Dartmouth has “decided to go big: The college is planning to replace … its entire campuswide heating network,” notes the paper. “We see the conversion to hot water as something that serves us for 100 years,” says Dartmouth’s Joshua Keniston.
In a story about Tiger Woods’ spinal-fusion operation and subsequent Masters victory, the newspaper turns to Thayer’s Sohail Mirza, a spinal surgery expert, who says Woods’ outcome from the procedure is so rare it’s “like winning the lottery.”
Writer Michael Epstein says “Maggie Brown & Others,” by Dartmouth’s Peter Orner, is “a superb book.” He loved it “so much that I stopped reading it with only a few pages left and took a three-day rest because I didn’t want the book to end.”
Studying history, Marie-Capucine Pineau-Valencienne ’19 says in an opinion piece, “is a way of studying ourselves. We look to the past to understand our present. … All stories are connected. It’s the historian’s job to show us how.”
The goal of a new cookbook by Priya Krishna ’13 is “to teach American cooks that Indian cuisine shouldn’t just be relegated to the Indian restaurants and takeout spots we love,” notes a writer for the newspaper in a feature about the alumna.
“Our goal is to maximize someone’s quality of life and help them to stay in the community where they want to stay,” says Geisel’s Ellen Flaherty. “But safety is of utmost concern, especially for people with dementia.”
Dartmouth’s Russell Muirhead says a new strain of conspiracism in our culture differs from conspiracy theories that disenfranchised people sometimes use to make sense of power. “This is conspiracy without the theory,” he says.
In the 2019 NASA BIG Idea Challenge, what set Dartmouth’s team’s winning design for a greenhouse on Mars apart from the competition was “the completeness” of their idea, from takeoff to landing, says Professor of Engineering Laura Ray.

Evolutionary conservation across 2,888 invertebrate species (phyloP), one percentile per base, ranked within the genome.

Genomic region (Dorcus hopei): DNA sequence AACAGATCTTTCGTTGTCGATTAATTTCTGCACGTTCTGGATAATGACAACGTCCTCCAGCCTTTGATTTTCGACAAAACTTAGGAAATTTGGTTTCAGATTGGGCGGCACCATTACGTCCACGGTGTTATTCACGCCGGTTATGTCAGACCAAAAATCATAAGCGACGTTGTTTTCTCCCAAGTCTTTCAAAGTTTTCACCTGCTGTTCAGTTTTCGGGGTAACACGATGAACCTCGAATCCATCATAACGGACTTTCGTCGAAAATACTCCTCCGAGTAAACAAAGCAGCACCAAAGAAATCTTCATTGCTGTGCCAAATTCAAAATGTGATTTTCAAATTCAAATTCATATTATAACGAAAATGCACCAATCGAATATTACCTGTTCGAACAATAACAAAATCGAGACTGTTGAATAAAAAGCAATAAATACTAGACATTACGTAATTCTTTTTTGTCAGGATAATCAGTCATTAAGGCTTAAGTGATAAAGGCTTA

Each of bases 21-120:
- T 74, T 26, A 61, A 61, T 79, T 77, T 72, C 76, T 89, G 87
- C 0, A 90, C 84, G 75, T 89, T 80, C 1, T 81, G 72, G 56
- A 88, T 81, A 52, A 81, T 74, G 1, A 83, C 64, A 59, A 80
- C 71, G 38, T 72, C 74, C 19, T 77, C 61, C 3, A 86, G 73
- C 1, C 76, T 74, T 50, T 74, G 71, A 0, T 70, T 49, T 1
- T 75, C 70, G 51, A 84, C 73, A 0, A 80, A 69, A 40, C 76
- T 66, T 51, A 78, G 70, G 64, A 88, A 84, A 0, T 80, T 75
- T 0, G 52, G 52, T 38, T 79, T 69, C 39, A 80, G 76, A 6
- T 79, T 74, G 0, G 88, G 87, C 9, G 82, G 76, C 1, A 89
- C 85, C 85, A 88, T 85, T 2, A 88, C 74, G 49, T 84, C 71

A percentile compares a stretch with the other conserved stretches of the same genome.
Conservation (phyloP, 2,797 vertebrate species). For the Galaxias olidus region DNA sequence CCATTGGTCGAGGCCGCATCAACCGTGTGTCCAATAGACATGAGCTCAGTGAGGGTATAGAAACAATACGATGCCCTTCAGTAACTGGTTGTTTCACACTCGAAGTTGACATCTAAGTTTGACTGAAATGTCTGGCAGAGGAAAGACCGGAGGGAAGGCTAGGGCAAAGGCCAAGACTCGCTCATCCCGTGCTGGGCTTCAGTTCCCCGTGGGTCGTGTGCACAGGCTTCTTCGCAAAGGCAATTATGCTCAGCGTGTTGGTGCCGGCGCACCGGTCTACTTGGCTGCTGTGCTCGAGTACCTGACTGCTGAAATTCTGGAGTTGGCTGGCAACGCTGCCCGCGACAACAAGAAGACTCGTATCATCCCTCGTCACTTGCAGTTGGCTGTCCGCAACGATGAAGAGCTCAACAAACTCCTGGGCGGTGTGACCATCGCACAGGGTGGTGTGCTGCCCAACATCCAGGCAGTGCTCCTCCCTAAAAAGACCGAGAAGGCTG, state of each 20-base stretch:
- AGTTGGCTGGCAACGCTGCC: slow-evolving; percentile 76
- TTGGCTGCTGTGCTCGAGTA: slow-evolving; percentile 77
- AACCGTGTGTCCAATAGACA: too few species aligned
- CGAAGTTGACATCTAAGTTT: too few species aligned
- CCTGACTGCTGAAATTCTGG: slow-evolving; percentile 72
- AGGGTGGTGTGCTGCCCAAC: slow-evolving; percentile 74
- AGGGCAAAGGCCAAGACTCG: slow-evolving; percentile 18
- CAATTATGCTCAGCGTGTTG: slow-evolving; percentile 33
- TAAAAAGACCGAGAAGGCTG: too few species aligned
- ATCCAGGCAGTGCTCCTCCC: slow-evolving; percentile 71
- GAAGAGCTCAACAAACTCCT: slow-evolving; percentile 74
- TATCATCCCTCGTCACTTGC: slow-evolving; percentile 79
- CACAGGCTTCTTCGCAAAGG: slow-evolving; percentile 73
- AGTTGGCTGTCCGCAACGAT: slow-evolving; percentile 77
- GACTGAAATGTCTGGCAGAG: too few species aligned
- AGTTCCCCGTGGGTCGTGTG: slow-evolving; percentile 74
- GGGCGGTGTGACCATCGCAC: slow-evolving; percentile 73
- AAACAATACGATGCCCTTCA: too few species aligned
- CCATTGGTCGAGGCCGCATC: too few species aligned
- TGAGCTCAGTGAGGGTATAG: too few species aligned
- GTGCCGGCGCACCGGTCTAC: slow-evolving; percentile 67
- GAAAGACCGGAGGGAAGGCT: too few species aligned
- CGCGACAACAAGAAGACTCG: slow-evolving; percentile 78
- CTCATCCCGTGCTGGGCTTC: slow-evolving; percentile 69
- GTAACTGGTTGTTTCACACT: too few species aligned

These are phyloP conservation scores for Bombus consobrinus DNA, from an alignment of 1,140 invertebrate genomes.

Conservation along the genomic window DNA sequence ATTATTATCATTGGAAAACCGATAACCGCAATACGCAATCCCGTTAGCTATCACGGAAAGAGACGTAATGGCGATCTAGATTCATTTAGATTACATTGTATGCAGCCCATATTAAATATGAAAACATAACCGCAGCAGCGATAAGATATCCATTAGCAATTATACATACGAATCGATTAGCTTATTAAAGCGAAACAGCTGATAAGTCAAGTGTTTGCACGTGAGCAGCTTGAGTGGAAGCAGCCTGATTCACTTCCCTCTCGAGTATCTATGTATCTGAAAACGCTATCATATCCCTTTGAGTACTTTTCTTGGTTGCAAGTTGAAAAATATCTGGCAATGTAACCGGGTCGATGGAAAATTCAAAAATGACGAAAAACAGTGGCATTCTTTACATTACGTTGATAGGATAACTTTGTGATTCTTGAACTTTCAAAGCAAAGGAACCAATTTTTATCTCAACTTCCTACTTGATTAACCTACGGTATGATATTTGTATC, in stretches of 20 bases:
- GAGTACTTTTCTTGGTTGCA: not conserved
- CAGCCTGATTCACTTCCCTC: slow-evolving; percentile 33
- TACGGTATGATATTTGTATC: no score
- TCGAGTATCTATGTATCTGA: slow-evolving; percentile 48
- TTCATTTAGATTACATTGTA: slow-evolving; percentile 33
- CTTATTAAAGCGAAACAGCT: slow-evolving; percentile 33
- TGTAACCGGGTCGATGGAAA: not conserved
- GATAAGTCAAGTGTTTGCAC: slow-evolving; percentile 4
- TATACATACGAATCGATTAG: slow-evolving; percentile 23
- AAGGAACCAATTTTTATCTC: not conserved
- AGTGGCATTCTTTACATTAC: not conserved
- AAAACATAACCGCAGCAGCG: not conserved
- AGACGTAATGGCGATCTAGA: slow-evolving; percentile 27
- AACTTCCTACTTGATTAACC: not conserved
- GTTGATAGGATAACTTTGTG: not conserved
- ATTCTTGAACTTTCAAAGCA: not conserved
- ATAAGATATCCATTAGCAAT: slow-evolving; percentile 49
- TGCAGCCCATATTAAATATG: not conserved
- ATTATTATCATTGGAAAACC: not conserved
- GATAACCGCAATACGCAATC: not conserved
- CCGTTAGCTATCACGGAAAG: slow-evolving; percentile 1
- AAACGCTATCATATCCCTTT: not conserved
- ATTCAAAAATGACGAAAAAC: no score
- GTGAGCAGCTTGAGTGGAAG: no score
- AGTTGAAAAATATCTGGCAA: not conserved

The best known figure of the farmworkers’ movement may be Mexican-American activist Cesar Chavez, but Filipino workers “were far more radical,” says Dartmouth’s Matthew Garcia in a story about Filipino influence on the Delano grape strike.
In an opinion piece, Geisel’s Amber Barnato argues that patients and providers need a new term to help clarify end-of-life treatment choices and differentiate CPR from resuscitation techniques used to intervene before cardiac arrest.
Featuring a book by Dartmouth’s Alexander Chee, ABC News says, “He looks at how his many identities … have come together through the formative experiences of his life, while also discussing the craft of writing and the art of being a writer.”
At its recent Women’s Leadership Conference, Bay Path’s 21st Century Women Business Leaders Hall of Fame, which says it “celebrates and shares the courageous spirit of women in business,” inducted three new members, including Mel Robbins ’90.
In a column about politicians’ responses to terrorist attacks, the writer cites research by Dartmouth’s Deborah Jordan Brooks that suggests that crying in public can be a liability for both female and male political leaders.
The alumnus has “developed into a leading winner on the Cubs pitching staff since he made his major league debut on July 10, 2014,” writes the magazine. The thing to remember about the pitcher, it writes, is this: “He has fantastic control.”
Dartmouth’s John Heginbotham, choreographer of the Broadway production, revised the show “for the modern world, making a dance about outsiders that brings to mind issues of race, inequality and the treatment of women,” the newspaper writes.
In a story focusing on why many Americans—not only anti-vaxxers—mistrust the pharmaceutical industry, Dartmouth’s Steven Woloshin talks about medical marketing. “What struck us most is just how much marketing, how much promotion there is.”
Dartmouth’s Chelsey Kivland says, “If we are to truly understand and control gun violence, we need to accept that guns have potent technological and psychological effects on people … that inspire violent ways of being and acting in the world.”
Dartmouth’s Justin Mankin and a co-author write that tracking global weather changes is particularly difficult in parts of the world that are experiencing civil conflicts that destroy weather stations, making accurate data hard to come by.
In writing about Notre Dame, Dartmouth’s Marcelo Gleiser says visits to the cathedral “would lift me into a strange sense of veneration, a visceral connection with something bigger than we are, something unknowable yet immensely powerful.”